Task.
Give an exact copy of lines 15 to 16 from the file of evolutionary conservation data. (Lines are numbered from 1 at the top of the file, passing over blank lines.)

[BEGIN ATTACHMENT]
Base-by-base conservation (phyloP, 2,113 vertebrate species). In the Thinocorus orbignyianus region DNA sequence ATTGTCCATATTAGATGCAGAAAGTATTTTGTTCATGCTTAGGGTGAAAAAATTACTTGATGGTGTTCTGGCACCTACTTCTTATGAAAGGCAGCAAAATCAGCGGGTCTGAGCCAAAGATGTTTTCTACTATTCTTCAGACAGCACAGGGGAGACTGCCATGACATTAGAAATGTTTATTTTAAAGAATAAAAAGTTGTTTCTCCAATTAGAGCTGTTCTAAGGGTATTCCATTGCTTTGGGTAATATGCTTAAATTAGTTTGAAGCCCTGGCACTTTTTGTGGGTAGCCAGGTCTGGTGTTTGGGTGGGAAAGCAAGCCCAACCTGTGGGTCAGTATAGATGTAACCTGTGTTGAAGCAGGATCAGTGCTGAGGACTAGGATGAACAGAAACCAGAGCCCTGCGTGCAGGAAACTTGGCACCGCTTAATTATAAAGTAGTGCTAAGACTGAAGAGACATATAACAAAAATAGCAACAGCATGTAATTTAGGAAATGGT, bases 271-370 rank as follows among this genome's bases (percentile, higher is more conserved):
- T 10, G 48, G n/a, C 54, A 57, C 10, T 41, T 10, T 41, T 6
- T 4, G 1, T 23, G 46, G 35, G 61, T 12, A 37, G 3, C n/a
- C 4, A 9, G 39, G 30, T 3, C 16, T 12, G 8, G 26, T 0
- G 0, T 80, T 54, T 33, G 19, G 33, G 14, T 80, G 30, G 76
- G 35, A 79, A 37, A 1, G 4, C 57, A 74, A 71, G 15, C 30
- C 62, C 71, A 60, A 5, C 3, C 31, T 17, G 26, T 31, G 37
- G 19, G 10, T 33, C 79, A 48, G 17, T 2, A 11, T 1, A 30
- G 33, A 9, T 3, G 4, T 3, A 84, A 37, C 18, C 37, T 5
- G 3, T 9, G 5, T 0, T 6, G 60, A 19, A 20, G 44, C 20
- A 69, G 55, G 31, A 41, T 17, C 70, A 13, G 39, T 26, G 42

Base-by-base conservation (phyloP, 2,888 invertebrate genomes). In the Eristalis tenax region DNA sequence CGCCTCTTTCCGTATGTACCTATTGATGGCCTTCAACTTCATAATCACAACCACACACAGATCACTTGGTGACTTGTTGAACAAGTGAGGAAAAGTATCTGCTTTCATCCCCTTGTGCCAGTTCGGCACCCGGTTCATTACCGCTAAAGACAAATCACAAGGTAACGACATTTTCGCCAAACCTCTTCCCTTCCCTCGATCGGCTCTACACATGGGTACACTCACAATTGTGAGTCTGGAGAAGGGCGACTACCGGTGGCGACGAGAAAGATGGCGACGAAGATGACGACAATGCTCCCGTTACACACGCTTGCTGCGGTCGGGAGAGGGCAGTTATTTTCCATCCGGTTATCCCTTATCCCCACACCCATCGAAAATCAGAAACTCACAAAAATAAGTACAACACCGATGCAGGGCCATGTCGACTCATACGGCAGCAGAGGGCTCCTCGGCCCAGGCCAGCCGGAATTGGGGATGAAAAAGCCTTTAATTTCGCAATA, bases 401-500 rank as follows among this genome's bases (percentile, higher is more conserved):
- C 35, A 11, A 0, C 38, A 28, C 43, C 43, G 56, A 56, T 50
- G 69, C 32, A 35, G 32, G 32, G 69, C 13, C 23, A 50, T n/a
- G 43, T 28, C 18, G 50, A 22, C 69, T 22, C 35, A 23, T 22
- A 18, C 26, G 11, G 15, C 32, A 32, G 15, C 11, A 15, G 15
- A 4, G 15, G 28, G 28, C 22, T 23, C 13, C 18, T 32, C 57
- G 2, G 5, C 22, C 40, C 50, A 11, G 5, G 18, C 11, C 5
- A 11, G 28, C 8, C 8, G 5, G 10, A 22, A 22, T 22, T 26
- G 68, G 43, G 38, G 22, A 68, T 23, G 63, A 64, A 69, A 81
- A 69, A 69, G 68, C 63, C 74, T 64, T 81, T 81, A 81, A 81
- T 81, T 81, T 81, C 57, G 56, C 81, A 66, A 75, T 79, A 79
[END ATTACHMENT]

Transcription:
- G 43, T 28, C 18, G 50, A 22, C 69, T 22, C 35, A 23, T 22
- A 18, C 26, G 11, G 15, C 32, A 32, G 15, C 11, A 15, G 15